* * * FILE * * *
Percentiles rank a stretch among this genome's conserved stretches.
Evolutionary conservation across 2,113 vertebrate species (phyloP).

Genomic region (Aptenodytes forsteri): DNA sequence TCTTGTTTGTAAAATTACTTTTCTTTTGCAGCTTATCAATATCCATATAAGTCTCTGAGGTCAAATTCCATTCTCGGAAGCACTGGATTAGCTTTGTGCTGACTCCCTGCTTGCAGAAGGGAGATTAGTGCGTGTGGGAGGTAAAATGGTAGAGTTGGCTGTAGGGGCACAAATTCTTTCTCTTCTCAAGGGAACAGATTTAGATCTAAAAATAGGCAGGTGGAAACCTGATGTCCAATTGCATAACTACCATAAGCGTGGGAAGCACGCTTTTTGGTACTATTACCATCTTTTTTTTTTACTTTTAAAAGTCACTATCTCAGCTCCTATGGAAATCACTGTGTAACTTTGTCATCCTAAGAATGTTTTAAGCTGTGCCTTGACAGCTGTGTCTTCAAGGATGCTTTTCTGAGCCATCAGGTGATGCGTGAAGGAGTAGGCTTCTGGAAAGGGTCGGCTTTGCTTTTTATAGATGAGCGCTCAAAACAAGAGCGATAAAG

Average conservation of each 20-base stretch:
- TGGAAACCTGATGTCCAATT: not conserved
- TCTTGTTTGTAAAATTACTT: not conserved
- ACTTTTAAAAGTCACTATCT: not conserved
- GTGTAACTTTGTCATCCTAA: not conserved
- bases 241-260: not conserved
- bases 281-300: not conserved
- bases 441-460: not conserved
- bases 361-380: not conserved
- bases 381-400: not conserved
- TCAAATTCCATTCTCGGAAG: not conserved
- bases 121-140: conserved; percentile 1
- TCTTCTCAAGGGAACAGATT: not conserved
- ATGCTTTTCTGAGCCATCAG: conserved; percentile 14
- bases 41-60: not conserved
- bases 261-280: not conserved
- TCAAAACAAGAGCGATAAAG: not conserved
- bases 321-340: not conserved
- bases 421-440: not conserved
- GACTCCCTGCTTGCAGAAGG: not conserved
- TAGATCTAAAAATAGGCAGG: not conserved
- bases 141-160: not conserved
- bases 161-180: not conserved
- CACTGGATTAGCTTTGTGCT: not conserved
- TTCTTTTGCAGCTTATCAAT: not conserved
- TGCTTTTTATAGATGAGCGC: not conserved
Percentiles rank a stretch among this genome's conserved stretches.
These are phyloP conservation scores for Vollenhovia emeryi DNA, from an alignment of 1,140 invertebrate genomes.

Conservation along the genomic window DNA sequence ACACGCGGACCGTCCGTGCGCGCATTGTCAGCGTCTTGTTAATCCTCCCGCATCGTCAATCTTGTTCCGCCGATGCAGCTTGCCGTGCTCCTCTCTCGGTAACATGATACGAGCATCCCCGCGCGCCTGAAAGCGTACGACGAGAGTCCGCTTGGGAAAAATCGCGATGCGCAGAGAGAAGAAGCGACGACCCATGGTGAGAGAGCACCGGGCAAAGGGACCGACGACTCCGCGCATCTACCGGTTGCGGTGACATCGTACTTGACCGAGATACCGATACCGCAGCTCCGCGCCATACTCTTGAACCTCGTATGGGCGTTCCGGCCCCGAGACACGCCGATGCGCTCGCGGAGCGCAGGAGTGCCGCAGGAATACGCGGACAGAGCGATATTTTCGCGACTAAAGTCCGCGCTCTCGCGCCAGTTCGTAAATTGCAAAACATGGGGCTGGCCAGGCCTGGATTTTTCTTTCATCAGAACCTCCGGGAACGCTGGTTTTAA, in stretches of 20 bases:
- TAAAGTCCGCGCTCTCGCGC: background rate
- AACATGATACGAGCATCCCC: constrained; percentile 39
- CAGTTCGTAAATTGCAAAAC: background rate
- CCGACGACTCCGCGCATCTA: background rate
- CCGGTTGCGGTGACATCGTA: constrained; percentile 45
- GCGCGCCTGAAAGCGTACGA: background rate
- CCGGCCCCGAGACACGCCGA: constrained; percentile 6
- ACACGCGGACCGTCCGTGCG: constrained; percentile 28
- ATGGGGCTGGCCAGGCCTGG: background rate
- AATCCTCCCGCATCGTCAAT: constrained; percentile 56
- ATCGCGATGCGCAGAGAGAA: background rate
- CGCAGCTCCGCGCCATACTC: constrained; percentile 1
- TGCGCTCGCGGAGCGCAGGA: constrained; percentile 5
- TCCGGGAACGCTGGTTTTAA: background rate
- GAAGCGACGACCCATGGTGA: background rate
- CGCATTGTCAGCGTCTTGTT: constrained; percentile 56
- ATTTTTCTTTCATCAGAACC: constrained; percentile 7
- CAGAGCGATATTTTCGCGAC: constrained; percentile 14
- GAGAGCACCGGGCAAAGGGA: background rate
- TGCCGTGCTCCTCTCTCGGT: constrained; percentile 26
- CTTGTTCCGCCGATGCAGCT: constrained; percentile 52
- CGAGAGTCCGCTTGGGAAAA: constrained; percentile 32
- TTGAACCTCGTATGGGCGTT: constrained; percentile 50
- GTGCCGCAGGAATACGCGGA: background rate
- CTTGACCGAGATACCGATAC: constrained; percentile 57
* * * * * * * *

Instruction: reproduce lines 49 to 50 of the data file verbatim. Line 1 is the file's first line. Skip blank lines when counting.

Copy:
- ATTTTTCTTTCATCAGAACC: constrained; percentile 7
- CAGAGCGATATTTTCGCGAC: constrained; percentile 14